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Asylum/Refugee Status Archives

California immigrant advocates rally in San Jose

Immigrant advocates gathered at the headquarters of the Services, Immigrant Rights and Education Network to rally together with community members and faith leaders against the Trump administration and the Immigration and Customs Enforcement policy of separating children from their parents. The rally was held on June 1.

Things to know when seeking asylum in the US

There was a man who told Customs and Border Protection officers that he'd rather spend his life in a United States prison than return to his country of origin because it was so dangerous to live amid the violence there. You may be able to relate to that man's story because you too have come to Colorado seeking asylum in the United States. Leaving the community you have always known and coming to a place you may have never even visited can be stressful and scary.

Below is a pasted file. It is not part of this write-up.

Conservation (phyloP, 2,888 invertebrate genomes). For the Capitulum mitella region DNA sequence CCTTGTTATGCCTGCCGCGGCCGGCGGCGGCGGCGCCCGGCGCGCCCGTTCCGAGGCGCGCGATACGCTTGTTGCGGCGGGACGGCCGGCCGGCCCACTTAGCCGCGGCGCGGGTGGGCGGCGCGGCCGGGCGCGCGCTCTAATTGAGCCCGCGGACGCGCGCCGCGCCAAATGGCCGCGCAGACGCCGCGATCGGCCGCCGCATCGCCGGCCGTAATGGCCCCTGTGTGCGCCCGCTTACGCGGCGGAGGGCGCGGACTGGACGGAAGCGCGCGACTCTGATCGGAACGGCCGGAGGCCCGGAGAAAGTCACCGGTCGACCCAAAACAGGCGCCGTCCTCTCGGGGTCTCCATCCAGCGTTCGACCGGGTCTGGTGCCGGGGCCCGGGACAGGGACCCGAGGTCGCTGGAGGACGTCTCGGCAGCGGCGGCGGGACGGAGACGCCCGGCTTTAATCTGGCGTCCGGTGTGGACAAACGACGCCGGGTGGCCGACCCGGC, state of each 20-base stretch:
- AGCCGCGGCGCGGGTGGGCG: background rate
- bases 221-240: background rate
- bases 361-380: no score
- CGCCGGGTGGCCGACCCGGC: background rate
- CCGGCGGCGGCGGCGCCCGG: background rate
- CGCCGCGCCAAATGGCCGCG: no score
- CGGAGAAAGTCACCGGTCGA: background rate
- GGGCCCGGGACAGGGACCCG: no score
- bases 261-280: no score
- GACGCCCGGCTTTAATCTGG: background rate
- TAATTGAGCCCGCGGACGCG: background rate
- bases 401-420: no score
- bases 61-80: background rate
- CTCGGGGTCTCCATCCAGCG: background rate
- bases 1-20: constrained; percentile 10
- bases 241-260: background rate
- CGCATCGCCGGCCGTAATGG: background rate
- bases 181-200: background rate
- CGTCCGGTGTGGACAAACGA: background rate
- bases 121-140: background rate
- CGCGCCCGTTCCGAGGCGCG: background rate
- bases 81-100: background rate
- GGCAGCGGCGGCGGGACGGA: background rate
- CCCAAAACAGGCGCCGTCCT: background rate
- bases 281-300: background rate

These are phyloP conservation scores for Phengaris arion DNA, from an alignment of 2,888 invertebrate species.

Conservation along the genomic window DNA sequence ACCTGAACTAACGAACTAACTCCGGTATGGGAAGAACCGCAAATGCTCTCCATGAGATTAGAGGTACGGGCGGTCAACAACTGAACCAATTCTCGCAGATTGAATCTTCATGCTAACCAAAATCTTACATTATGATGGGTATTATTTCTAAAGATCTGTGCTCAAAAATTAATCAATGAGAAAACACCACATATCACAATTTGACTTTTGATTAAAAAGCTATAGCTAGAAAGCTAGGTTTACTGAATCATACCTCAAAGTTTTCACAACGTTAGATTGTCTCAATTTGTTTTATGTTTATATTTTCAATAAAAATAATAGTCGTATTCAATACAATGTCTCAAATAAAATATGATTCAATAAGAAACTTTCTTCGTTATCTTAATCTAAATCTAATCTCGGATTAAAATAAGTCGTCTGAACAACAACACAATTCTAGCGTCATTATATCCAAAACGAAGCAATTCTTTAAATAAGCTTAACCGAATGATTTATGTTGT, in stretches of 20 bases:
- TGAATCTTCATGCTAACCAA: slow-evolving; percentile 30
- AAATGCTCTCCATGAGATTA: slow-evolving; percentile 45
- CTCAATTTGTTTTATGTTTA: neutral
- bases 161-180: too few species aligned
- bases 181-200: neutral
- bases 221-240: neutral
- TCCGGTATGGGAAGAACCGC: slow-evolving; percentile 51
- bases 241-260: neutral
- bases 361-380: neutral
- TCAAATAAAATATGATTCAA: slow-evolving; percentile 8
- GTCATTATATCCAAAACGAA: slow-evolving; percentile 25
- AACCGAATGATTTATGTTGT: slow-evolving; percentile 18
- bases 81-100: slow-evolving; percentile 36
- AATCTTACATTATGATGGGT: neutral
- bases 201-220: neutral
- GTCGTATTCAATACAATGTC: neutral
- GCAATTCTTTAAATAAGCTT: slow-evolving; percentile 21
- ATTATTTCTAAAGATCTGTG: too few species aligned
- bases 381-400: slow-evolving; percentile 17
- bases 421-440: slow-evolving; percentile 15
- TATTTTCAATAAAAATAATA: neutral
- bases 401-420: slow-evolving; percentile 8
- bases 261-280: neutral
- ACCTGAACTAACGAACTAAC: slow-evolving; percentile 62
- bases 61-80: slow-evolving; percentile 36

What happens after the revocation of temporary protected status?

The federal government recently announced the termination of temporary protected status (TPS) for immigrants from El Salvador. This is not the first country to lose TPS in recent memory, as immigrants from Haiti will have their status revoked on January 22nd, 2018. Many families may wonder what comes next and if they can stay in the United States. We will review what can happen after TPS ends and the options immigrants have to stay in the country. 

Obtaining temporary protected status

Escaping your native country may be the most difficult and dangerous decision of your life. Perhaps you desired to protect your family, and you worried for their safety every minute of the day. While you may want to return home, war, famine, an epidemic or some other extraordinary situation may make life there dangerous and difficult or make it impossible for you to even try to return. You may be eligible to remain in Colorado a little longer.

Escaping to a brighter future

If you have suffered torture or persecution in your home country, you may be making plans to escape. Perhaps you are thinking of coming to the United States and seeking asylum. If this is your plan, there are some important things to know before you risk your life escaping your situation.

Study shows Colorado refugees contribute to America

The results of a Colorado study on refugee integration are in: Most refugees are working hard to contribute to society and the economy. In fact, the study found that 75 percent of refugees were "highly integrated" after living in the U.S. for four years. Additional findings include:

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